After the 2004 tsunami in Sri Lanka, Anjana served as the Country Lead Manager for the Psychosocial Support Program of the ARC. In the aftermath, Anjana met with women in states of trauma, shock, and acute stress. These women who once lived communally – celebrating, grieving, and sharing life together – now found themselves isolated and scattered throughout different transitional camps for internally displaced people. Through their interactions with the women, the ARC/Sri Lanka Red Cross (SLRC) understood the need to rebuild and restore the women’s sense of place. They also understood that such an initiative needed to arise from the community, through their own definition and articulation.  In this case, an elderly woman and long-time member of her community proposed starting a women’s lace-making group. As part of her contribution, she would teach the skills to other women and reach out to various leaders for a physical gathering space. After the community secured a shed from the village’s fisherman community, the ARC/SLRC provided in-kind donations with affordable lace-making machines.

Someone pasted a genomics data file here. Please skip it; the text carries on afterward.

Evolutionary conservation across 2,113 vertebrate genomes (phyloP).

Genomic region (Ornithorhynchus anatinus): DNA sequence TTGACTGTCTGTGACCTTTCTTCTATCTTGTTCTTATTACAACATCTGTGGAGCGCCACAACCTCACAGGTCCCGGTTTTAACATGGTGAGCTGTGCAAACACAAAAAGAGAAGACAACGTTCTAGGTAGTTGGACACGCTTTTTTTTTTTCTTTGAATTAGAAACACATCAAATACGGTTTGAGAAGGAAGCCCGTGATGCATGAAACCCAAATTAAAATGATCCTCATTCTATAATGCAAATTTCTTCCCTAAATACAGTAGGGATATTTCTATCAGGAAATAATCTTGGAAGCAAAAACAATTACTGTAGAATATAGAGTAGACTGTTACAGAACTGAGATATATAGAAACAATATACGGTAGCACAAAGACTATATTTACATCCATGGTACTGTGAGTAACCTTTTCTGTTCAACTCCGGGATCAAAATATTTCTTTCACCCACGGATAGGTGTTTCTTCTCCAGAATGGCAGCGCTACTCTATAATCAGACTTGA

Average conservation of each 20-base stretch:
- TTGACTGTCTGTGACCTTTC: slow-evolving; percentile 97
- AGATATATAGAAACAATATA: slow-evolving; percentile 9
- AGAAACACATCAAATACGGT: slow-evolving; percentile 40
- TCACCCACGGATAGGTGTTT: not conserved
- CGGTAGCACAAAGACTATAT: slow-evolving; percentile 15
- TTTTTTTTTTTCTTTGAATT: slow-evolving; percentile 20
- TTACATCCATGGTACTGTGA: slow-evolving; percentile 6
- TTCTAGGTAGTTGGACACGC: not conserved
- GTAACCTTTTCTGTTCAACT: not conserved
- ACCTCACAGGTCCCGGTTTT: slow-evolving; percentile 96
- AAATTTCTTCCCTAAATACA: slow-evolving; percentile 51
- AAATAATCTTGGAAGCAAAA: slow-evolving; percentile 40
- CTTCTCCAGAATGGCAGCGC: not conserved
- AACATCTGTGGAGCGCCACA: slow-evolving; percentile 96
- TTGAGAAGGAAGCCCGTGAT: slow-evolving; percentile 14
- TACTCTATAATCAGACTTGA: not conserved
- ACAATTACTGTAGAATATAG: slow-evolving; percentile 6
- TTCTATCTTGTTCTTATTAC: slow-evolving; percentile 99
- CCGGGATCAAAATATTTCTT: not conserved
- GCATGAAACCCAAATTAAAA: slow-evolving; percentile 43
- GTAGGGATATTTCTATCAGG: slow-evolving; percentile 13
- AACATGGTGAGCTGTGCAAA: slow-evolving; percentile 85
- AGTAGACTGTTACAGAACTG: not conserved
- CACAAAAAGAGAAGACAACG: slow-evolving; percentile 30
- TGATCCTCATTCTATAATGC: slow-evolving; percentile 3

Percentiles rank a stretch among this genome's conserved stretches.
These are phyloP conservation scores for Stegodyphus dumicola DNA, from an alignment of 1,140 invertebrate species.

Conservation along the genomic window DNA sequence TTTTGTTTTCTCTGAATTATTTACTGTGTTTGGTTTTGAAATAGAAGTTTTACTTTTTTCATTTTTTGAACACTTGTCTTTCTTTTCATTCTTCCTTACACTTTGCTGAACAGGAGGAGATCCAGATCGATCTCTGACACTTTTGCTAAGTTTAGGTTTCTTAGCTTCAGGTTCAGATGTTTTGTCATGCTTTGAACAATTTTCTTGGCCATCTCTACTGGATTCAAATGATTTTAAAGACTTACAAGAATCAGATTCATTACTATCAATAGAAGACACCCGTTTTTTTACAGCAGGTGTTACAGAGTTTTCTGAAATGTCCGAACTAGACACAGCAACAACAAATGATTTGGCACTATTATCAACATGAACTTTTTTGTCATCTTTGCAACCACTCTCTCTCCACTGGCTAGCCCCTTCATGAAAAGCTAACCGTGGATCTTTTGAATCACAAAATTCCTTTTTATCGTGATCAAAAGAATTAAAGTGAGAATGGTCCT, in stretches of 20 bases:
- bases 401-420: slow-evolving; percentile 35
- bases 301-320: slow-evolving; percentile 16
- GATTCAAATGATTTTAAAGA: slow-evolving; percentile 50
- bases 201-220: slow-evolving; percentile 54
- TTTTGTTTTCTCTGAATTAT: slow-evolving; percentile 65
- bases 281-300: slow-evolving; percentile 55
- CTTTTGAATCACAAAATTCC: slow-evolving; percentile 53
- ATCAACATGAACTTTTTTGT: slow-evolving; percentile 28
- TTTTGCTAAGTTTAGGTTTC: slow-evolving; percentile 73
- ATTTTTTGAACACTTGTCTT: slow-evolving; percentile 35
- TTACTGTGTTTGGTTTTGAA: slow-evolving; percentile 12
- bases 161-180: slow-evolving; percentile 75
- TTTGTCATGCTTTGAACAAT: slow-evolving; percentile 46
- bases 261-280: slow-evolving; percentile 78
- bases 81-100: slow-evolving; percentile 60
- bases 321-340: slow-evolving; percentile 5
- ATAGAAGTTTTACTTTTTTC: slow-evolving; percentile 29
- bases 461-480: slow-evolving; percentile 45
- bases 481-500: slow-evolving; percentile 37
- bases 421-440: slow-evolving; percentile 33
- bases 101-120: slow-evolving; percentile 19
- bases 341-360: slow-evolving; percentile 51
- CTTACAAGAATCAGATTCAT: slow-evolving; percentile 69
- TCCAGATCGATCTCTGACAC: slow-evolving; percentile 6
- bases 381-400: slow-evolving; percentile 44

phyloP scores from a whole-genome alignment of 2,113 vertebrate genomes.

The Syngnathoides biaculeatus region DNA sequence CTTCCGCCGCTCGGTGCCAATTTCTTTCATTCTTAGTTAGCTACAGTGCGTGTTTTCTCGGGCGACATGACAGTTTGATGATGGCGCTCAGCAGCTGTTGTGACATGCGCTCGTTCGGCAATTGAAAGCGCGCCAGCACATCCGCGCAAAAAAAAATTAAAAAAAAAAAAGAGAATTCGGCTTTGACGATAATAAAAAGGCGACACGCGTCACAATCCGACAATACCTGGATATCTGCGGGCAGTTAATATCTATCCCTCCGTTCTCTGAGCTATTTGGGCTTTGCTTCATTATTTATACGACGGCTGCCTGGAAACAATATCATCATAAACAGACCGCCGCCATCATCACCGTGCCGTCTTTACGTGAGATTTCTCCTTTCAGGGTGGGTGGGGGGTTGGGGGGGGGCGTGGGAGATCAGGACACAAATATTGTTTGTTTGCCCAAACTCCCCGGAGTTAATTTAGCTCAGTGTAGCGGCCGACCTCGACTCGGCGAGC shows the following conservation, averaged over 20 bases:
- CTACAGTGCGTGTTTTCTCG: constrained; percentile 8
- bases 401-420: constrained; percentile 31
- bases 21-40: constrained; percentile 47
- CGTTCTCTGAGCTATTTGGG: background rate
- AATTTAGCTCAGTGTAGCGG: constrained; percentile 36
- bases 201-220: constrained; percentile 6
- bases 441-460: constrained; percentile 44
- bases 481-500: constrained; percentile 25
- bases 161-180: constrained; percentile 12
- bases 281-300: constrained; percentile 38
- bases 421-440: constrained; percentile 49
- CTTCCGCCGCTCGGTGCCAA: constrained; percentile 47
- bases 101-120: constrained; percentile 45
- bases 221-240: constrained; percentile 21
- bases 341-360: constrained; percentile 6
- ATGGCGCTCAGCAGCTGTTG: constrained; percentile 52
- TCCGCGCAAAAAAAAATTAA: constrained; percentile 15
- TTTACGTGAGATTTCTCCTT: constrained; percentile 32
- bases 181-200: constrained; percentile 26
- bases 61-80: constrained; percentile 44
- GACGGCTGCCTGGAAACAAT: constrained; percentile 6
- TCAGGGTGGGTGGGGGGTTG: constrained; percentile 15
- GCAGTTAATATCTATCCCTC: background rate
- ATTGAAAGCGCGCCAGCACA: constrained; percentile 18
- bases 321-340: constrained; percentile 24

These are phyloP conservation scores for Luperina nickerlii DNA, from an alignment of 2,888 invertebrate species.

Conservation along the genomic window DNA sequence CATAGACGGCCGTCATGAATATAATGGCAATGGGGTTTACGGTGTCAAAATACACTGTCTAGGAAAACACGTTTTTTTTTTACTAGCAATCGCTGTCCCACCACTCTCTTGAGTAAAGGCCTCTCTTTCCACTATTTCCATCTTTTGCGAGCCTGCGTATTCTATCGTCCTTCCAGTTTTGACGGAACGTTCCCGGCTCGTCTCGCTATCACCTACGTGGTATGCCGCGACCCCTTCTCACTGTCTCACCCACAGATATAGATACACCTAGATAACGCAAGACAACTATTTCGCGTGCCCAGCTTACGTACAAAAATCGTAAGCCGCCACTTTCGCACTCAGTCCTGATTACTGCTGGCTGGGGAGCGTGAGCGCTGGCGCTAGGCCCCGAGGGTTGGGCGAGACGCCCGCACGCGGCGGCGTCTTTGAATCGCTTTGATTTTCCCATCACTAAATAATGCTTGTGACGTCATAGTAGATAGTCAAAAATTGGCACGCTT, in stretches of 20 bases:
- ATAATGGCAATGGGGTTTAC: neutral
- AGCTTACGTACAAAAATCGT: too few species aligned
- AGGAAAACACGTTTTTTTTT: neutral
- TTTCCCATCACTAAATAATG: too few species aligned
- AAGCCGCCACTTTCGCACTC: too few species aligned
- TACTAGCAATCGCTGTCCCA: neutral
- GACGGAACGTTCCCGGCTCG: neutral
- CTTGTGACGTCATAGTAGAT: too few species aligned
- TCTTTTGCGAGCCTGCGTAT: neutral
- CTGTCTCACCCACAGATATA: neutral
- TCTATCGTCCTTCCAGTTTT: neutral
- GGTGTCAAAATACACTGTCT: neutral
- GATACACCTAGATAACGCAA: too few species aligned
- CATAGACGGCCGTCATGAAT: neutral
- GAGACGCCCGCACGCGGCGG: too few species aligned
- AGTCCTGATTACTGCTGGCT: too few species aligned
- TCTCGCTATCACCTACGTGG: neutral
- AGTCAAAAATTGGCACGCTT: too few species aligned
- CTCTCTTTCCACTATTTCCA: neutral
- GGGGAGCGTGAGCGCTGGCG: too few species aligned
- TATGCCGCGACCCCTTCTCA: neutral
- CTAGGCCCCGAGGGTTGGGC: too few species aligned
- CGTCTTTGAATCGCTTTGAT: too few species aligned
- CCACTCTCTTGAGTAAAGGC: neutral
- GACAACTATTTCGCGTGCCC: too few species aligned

Anjana recalls that during the initial gatherings, lace-making lingered more in the background as the women shared, grieved, and laughed together. Eventually, they started making laces and selling them in the markets for profit. This initiative, supported by the ARC/SLRC, reflects the positive impact of implementing community-based projects through local solutions. The Red Cross Red Crescent (RCRC) societies recognize the importance of participatory and inclusive engagement in disaster recovery and psychosocial support programs that build on community-based and self-help initiatives. This collective enterprise also reflects the role that women play as powerful agents in producing social cohesion within their own communities.